A Circular Economy is based on the principles of designing out waste and pollution, keeping products and materials in use at their highest possible value, and regenerating natural systems. This means shifting away from the ‘take, make, use and dispose’ approach towards a more circular method where the value of resources is retained for as long as possible.
In other words, a Circular Economy model not only reduces waste to landfill but keeps materials in use and ensures valuable resources are recycled into usable materials. Thus, maximising the synergy opportunities of material exchange, with the waste stream (including energy, water, materials and waste water) from one development potentially serving as the input for another.
A Circular Economy not only benefits the environment by reducing the carbon and ecosystem costs of development, but it can also provide significant financial savings and enhance social capital.
Fig.1: Circular Economy Diagram - National Waste Policy 2018
Circular Economy principles for the built environment
Embedding Circular Economy principles into the built environment can uncover significant opportunities financially, socially and operationally for businesses, governments and cities. Circularity minimises structural waste and helps realise greater value from built environment assets. Implementing these principles can also help developments meet their emissions obligations and contribute to making urban areas more liveable, resilient and sustainable.
The earlier in the project lifecycle that Circular Economy principles are embedded, the more opportunities arise to assess viable solutions to ultimately design out waste.
It all starts with good design:
Fig.2: Circular Economy opportunities for the Built Environment
Where to start your Circular Economy journey
To help organisations and/or projects on their journey to circularity, WSP has developed a Circular Economy Matrix and Toolkit.
The Matrix is a quick and effective way to kickstart informed conversations on collaborative sustainable resource management. It is based on a combination of information from industry best practice.
We can help organisations work through the Matrix and Toolkit and achieve the following outcomes:
- An understanding of Circular Economy key principles.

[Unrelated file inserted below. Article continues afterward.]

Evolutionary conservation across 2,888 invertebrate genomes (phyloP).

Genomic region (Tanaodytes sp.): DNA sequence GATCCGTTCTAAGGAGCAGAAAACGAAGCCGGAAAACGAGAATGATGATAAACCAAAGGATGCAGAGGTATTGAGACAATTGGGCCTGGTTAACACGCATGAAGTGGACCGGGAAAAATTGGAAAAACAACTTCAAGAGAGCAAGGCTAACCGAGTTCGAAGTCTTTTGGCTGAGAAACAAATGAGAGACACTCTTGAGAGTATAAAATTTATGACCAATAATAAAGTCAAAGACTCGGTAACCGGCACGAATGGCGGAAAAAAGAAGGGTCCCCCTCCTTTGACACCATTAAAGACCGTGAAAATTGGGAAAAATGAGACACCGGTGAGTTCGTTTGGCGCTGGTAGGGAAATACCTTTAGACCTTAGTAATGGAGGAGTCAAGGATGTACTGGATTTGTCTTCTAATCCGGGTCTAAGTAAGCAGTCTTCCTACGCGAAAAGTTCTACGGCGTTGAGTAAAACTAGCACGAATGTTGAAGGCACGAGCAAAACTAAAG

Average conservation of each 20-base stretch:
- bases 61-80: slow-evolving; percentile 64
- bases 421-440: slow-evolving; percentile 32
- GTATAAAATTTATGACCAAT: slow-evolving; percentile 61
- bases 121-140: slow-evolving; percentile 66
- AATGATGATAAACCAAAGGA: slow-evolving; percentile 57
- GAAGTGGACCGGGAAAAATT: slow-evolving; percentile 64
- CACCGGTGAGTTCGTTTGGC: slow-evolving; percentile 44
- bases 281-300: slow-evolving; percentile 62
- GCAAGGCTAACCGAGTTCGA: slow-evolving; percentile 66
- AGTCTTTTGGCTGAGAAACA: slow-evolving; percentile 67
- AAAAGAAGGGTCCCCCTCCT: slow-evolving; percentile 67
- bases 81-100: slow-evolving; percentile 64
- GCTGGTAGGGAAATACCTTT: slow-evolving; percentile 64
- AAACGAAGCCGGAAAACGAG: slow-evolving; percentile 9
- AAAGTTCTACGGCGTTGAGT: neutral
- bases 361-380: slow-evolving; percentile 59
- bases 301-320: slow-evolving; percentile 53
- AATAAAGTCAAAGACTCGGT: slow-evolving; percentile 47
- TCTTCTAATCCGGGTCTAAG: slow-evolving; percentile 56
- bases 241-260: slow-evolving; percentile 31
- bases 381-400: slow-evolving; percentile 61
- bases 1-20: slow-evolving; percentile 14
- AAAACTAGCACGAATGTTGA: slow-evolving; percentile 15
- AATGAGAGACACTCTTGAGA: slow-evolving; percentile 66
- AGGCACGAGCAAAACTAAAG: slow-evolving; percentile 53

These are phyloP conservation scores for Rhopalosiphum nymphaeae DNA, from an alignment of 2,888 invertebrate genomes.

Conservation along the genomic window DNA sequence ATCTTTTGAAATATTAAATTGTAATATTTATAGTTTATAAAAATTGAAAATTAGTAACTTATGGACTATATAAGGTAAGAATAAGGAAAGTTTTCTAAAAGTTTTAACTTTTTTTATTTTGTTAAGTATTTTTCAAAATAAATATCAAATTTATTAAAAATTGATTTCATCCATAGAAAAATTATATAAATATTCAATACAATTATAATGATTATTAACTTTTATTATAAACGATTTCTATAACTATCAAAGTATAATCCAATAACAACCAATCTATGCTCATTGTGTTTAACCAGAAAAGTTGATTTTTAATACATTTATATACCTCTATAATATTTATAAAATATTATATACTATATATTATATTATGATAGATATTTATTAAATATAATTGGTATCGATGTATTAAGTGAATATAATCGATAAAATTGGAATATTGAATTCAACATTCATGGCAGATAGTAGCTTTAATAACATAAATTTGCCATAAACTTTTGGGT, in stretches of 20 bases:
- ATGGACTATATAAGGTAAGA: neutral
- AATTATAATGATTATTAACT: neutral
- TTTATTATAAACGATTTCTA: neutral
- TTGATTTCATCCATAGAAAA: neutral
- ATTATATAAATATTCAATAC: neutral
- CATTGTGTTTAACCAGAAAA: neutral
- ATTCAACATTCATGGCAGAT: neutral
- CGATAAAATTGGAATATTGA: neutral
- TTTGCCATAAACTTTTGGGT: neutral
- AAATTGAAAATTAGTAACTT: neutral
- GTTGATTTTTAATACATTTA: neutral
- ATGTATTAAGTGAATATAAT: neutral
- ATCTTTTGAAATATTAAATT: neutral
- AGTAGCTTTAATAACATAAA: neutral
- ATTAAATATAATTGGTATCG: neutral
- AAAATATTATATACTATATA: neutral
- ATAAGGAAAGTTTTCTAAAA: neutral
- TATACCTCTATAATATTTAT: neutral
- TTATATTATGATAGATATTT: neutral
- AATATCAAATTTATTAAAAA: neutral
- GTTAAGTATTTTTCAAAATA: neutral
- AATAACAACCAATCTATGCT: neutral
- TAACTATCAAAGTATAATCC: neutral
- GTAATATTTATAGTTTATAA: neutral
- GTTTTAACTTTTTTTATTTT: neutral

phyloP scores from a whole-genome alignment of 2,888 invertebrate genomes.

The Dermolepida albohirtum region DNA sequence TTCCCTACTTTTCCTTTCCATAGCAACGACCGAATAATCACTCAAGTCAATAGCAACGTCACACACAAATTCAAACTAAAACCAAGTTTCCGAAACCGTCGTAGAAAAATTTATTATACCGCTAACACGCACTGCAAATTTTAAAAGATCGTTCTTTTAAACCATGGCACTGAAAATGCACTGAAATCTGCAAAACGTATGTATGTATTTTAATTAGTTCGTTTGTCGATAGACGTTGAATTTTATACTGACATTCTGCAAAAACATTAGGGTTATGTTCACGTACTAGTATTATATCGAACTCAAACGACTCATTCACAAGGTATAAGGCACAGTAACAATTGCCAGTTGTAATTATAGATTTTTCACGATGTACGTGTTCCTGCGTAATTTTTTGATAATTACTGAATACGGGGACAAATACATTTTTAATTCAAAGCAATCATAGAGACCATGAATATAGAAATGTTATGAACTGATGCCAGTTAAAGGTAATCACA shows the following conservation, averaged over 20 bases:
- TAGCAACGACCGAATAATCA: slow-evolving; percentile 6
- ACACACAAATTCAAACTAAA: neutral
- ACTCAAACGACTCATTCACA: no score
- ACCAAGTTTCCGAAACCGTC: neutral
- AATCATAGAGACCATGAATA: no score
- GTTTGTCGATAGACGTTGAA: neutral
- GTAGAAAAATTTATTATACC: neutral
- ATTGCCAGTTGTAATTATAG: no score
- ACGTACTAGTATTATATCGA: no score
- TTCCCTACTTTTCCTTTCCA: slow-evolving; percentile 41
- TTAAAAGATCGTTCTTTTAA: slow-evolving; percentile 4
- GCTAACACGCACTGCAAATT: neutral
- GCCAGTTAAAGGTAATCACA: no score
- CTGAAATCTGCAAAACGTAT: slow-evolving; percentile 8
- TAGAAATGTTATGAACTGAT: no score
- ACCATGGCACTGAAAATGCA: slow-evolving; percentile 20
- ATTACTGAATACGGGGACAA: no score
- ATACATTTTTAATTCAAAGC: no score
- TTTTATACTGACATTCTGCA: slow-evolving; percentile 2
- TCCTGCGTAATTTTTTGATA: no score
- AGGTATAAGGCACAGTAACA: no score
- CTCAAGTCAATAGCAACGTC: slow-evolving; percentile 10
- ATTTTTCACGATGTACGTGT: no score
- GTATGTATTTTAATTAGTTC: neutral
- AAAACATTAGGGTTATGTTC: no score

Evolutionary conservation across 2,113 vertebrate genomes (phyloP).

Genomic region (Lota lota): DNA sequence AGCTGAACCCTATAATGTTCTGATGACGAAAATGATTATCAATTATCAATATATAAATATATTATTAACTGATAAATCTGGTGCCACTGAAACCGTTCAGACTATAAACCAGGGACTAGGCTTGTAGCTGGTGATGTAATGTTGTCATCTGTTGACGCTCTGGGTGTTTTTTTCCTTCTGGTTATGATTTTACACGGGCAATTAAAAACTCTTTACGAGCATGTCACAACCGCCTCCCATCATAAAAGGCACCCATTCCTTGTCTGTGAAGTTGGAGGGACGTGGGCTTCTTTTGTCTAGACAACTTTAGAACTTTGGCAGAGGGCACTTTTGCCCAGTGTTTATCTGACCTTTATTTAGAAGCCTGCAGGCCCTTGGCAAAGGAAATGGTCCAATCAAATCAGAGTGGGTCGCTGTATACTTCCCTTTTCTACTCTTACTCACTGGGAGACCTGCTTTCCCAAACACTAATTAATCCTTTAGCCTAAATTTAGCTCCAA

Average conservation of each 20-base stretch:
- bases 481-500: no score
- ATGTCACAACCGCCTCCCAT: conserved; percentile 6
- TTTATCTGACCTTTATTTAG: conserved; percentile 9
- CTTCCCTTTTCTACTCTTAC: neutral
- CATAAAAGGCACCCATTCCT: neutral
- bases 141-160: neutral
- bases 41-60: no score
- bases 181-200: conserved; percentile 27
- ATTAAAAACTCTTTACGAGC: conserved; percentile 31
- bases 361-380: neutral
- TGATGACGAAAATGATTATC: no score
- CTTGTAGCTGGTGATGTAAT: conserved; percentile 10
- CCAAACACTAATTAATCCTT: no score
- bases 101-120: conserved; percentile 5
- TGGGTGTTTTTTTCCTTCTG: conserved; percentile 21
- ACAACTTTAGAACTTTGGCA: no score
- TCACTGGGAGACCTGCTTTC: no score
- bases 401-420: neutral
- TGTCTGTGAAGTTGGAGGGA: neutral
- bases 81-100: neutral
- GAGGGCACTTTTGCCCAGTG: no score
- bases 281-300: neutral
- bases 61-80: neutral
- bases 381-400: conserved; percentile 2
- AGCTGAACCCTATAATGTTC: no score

- A clear picture of what is relevant (material) to an organisation’s activities, its value chain and stakeholders.
- The organisational or project boundaries for Circular Economy action.
- A set of graphics that articulate where current (and future) actions should be focused.
- A platform from which advocacy and action can be spearheaded.
- The ability to map, visually, an organisation’s journey to circularity.
Circular Economy Matrix and Toolkit
We are currently developing the NSW Circular Design Guidelines on behalf of a leading government department to facilitate the transition to a Circular Economy in the Built Environment through design choices.
Our Waste Management & Resource Recovery team has also recently facilitated a holistic application of Circular Economy principles at the Master Planning Stage for the Moree Special Activation Precinct (SAP). This enabled us to ensure that infrastructure and resources are managed as efficiently as possible to minimise wastes, including the efficient location or the co-location of certain land uses and infrastructure.
Other Circular Economy projects include a Whole Of Life Cost (WOLC) model addressing the lifecycle costs associated with managing a typical power pole from purchase through to disposal. The key focus here was on recommended disposal methods in line with the waste hierarchy. Our Team is also providing technical advice to a Tier 1 construction company to investigate opportunities for re-use of construction materials for an iconic project in Sydney.